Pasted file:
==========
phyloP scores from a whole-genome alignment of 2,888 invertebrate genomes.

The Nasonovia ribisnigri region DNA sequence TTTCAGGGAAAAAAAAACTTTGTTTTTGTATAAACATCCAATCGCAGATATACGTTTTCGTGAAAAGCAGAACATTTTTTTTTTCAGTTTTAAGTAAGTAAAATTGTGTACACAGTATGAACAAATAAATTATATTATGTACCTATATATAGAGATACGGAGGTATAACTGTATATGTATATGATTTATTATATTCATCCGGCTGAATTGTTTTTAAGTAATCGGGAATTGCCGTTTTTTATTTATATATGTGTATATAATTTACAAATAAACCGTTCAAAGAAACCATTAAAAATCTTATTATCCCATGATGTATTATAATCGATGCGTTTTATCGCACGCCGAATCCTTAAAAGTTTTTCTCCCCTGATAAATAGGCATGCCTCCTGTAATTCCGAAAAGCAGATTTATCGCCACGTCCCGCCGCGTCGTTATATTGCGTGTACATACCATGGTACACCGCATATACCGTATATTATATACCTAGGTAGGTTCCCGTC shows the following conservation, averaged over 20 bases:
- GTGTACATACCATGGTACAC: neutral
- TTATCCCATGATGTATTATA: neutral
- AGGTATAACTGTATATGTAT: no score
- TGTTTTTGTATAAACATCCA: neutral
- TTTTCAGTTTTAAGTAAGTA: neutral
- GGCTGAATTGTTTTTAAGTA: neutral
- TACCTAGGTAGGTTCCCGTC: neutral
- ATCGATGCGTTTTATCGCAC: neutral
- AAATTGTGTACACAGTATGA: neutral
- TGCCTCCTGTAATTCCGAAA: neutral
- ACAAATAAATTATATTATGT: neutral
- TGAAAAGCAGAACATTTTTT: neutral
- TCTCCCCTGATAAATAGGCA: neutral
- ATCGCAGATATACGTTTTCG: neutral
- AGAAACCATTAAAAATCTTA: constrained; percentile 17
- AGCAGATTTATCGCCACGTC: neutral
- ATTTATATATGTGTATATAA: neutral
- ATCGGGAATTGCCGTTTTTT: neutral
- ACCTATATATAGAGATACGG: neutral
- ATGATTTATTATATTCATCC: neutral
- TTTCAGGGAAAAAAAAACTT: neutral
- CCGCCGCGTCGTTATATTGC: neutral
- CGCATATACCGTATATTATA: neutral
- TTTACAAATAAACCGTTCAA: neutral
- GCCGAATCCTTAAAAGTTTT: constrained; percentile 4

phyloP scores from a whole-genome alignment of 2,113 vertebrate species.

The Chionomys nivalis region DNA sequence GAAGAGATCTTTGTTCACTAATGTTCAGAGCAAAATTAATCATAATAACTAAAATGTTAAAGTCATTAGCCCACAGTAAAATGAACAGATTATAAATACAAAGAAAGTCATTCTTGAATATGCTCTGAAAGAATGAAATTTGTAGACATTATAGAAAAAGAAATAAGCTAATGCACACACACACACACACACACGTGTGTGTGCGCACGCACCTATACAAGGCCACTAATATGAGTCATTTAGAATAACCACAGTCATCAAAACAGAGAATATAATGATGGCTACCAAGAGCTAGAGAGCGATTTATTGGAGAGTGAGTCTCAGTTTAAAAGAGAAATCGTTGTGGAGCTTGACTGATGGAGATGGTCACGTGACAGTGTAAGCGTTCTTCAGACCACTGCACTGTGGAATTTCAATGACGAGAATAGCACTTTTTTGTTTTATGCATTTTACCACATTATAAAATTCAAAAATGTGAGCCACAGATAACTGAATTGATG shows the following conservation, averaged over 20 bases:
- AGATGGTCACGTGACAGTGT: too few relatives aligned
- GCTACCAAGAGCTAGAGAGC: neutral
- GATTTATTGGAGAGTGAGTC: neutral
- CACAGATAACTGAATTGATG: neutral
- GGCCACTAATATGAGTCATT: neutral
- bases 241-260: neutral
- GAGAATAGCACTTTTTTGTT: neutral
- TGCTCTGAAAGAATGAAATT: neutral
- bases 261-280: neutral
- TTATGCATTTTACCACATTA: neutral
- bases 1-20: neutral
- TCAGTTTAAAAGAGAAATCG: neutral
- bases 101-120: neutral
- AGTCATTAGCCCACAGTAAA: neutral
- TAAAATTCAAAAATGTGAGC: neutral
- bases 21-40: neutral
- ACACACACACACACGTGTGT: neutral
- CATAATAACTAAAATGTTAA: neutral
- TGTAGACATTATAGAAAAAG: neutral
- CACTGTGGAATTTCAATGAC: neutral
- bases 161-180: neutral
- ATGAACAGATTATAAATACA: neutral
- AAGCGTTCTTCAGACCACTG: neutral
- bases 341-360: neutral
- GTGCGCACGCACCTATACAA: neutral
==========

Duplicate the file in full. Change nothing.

phyloP scores from a whole-genome alignment of 2,888 invertebrate genomes.

The Nasonovia ribisnigri region DNA sequence TTTCAGGGAAAAAAAAACTTTGTTTTTGTATAAACATCCAATCGCAGATATACGTTTTCGTGAAAAGCAGAACATTTTTTTTTTCAGTTTTAAGTAAGTAAAATTGTGTACACAGTATGAACAAATAAATTATATTATGTACCTATATATAGAGATACGGAGGTATAACTGTATATGTATATGATTTATTATATTCATCCGGCTGAATTGTTTTTAAGTAATCGGGAATTGCCGTTTTTTATTTATATATGTGTATATAATTTACAAATAAACCGTTCAAAGAAACCATTAAAAATCTTATTATCCCATGATGTATTATAATCGATGCGTTTTATCGCACGCCGAATCCTTAAAAGTTTTTCTCCCCTGATAAATAGGCATGCCTCCTGTAATTCCGAAAAGCAGATTTATCGCCACGTCCCGCCGCGTCGTTATATTGCGTGTACATACCATGGTACACCGCATATACCGTATATTATATACCTAGGTAGGTTCCCGTC shows the following conservation, averaged over 20 bases:
- GTGTACATACCATGGTACAC: neutral
- TTATCCCATGATGTATTATA: neutral
- AGGTATAACTGTATATGTAT: no score
- TGTTTTTGTATAAACATCCA: neutral
- TTTTCAGTTTTAAGTAAGTA: neutral
- GGCTGAATTGTTTTTAAGTA: neutral
- TACCTAGGTAGGTTCCCGTC: neutral
- ATCGATGCGTTTTATCGCAC: neutral
- AAATTGTGTACACAGTATGA: neutral
- TGCCTCCTGTAATTCCGAAA: neutral
- ACAAATAAATTATATTATGT: neutral
- TGAAAAGCAGAACATTTTTT: neutral
- TCTCCCCTGATAAATAGGCA: neutral
- ATCGCAGATATACGTTTTCG: neutral
- AGAAACCATTAAAAATCTTA: constrained; percentile 17
- AGCAGATTTATCGCCACGTC: neutral
- ATTTATATATGTGTATATAA: neutral
- ATCGGGAATTGCCGTTTTTT: neutral
- ACCTATATATAGAGATACGG: neutral
- ATGATTTATTATATTCATCC: neutral
- TTTCAGGGAAAAAAAAACTT: neutral
- CCGCCGCGTCGTTATATTGC: neutral
- CGCATATACCGTATATTATA: neutral
- TTTACAAATAAACCGTTCAA: neutral
- GCCGAATCCTTAAAAGTTTT: constrained; percentile 4

phyloP scores from a whole-genome alignment of 2,113 vertebrate species.

The Chionomys nivalis region DNA sequence GAAGAGATCTTTGTTCACTAATGTTCAGAGCAAAATTAATCATAATAACTAAAATGTTAAAGTCATTAGCCCACAGTAAAATGAACAGATTATAAATACAAAGAAAGTCATTCTTGAATATGCTCTGAAAGAATGAAATTTGTAGACATTATAGAAAAAGAAATAAGCTAATGCACACACACACACACACACACGTGTGTGTGCGCACGCACCTATACAAGGCCACTAATATGAGTCATTTAGAATAACCACAGTCATCAAAACAGAGAATATAATGATGGCTACCAAGAGCTAGAGAGCGATTTATTGGAGAGTGAGTCTCAGTTTAAAAGAGAAATCGTTGTGGAGCTTGACTGATGGAGATGGTCACGTGACAGTGTAAGCGTTCTTCAGACCACTGCACTGTGGAATTTCAATGACGAGAATAGCACTTTTTTGTTTTATGCATTTTACCACATTATAAAATTCAAAAATGTGAGCCACAGATAACTGAATTGATG shows the following conservation, averaged over 20 bases:
- AGATGGTCACGTGACAGTGT: too few relatives aligned
- GCTACCAAGAGCTAGAGAGC: neutral
- GATTTATTGGAGAGTGAGTC: neutral
- CACAGATAACTGAATTGATG: neutral
- GGCCACTAATATGAGTCATT: neutral
- bases 241-260: neutral
- GAGAATAGCACTTTTTTGTT: neutral
- TGCTCTGAAAGAATGAAATT: neutral
- bases 261-280: neutral
- TTATGCATTTTACCACATTA: neutral
- bases 1-20: neutral
- TCAGTTTAAAAGAGAAATCG: neutral
- bases 101-120: neutral
- AGTCATTAGCCCACAGTAAA: neutral
- TAAAATTCAAAAATGTGAGC: neutral
- bases 21-40: neutral
- ACACACACACACACGTGTGT: neutral
- CATAATAACTAAAATGTTAA: neutral
- TGTAGACATTATAGAAAAAG: neutral
- CACTGTGGAATTTCAATGAC: neutral
- bases 161-180: neutral
- ATGAACAGATTATAAATACA: neutral
- AAGCGTTCTTCAGACCACTG: neutral
- bases 341-360: neutral
- GTGCGCACGCACCTATACAA: neutral